Abaco's Underground Caves (Hitoshi Miho, with Brian Kakuk)Abaco's Underground Caves (Hitoshi Miho, with Brian Kakuk)Abaco's Underground Caves (Hitoshi Miho, with Brian Kakuk)

The latest 3-day exploration involved 12 dives and nearly 30 hours underwater in Ralph’s Cave. Narrow passages open out into massive caverns filled with wonderful and complex crystal stalagtites and stalagmites formed over eons. I hope you enjoy examples from the ‘Rooms’ and passages, many with exotic names (Glass Factory, Ninja Passage, Erabor); some more prosaic (Fred’s Room). Then try to imagine that you are actually swimming there.

Abaco's Underground Caves (Hitoshi Miho, with Brian Kakuk)Abaco's Underground Caves (Hitoshi Miho, with Brian Kakuk)Abaco's Underground Caves (Hitoshi Miho, with Brian Kakuk)

I shall be posting some more photos in due course showing some of the details of the cave formations – intricate patterns, delicate tracery, irridescent colouring, pencil-thin rods, ‘rock’ folds that look like the finest linen. As always I am immensely grateful to both intrepid divers for use permission. I won’t pretend that these thrilling caves are easily accessible – this is emphatically not an adventure to try unguided with a snorkel and flippers. But as you drive along the highway past miles of forest, it’s worth reflecting that far below you are some of the most magnificent cave systems anywhere in the world – right there, on your very own island… 

Abaco's Underground Caves (Hitoshi Miho, with Brian Kakuk) Abaco's Underground Caves (Hitoshi Miho, with Brian Kakuk) Abaco's Underground Caves (Hitoshi Miho, with Brian Kakuk)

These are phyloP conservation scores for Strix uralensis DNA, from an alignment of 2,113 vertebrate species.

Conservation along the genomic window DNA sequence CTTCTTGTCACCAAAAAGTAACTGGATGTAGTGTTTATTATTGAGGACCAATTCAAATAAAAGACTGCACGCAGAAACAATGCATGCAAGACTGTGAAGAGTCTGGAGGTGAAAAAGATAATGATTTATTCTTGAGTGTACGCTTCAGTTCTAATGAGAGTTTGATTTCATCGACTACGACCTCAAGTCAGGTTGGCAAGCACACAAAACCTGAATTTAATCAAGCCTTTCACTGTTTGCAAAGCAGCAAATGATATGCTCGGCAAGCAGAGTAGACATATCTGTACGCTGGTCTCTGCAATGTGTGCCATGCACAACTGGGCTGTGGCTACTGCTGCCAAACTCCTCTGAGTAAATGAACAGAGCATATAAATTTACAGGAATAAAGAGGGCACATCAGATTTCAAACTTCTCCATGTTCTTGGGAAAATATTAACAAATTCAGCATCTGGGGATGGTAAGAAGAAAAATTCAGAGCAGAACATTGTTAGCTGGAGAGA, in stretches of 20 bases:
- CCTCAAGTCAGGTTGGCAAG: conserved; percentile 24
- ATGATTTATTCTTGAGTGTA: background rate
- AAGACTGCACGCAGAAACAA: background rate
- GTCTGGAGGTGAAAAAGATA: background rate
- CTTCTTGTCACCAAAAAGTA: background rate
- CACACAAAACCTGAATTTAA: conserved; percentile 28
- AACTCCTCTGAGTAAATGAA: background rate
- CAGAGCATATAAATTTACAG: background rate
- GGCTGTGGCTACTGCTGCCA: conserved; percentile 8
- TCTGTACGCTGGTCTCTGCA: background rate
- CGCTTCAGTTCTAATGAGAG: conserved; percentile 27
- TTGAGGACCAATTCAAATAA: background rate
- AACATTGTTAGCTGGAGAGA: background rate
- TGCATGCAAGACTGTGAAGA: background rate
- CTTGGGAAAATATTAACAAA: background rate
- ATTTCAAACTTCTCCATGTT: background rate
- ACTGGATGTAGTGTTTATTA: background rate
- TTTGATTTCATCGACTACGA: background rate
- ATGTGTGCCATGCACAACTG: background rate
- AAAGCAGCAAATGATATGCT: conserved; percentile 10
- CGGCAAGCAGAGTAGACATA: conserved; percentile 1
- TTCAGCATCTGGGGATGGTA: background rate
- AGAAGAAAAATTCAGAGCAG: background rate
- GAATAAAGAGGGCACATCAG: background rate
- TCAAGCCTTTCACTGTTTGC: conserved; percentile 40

As it happens, the Delphi Club is very close to these caves, which lie within the boundaries of the newly created ‘South Abaco Blue Holes Conservation Area (see map). This is one of several such conservation areas on Abaco and in the wider Bahamas that are designed to protect the natural resources of the islands from development and exploitation. The second map shows how tantalisingly close Dan’s and Ralph’s caves are… and suggests that further exploration may lead to the missing link.

abaco-caves-map-jpgAbaco Caves Ralph & Dan jpg

Finally, here is a 4-minute video of one small part of the exploration, which gives a very good idea of what is entailed in investigating the narrow passages and huge cathedral-like caverns. Welcome to the Fangon Forest…

Hitoshi Miho, Ralph's Cave, Abaco

A RARE SPOONBILL VISITS GILPIN POND, ABACO


Roseate Spoonbill, Gilpin Pond, Abaco (Keith Kemp)4

A RARE SPOONBILL VISITS GILPIN POND, ABACO

In past posts I have mentioned what an excellent birding place Gilpin Point has become. There’s the large pond; and right beside it, dunes, the other side of which is a fine secluded beach and the ocean. The place is a magnet for birds of all shapes and sizes, from brown pelicans down to the tiny endemic Bahama woodstars. There are water birds, wading birds, shorebirds and coppice birds. It has become a place where Abaco parrots regularly congregate. You can reach the Gilpin FB page HERE.

A while back, there was a rare visitor, a Flamingo that stayed a few months then disappeared again. It was in some ways a sad reminder of past flamingo glory days, when they were commonly found on Abaco. Now they are confined to Inagua apart from the occasional vagrant. For more on the the topic, with wonderful photos by Melissa Maura of the breeding season on Inagua, click HERE. Another rare vagrant – formerly quite plentiful on Abaco – was recently found at Gilpin by Keith Kemp, who skilfully managed to get photos of it from some distance away: a Roseate Spoonbill.

Roseate Spoonbill, Gilpin Pond, Abaco (Keith Kemp)2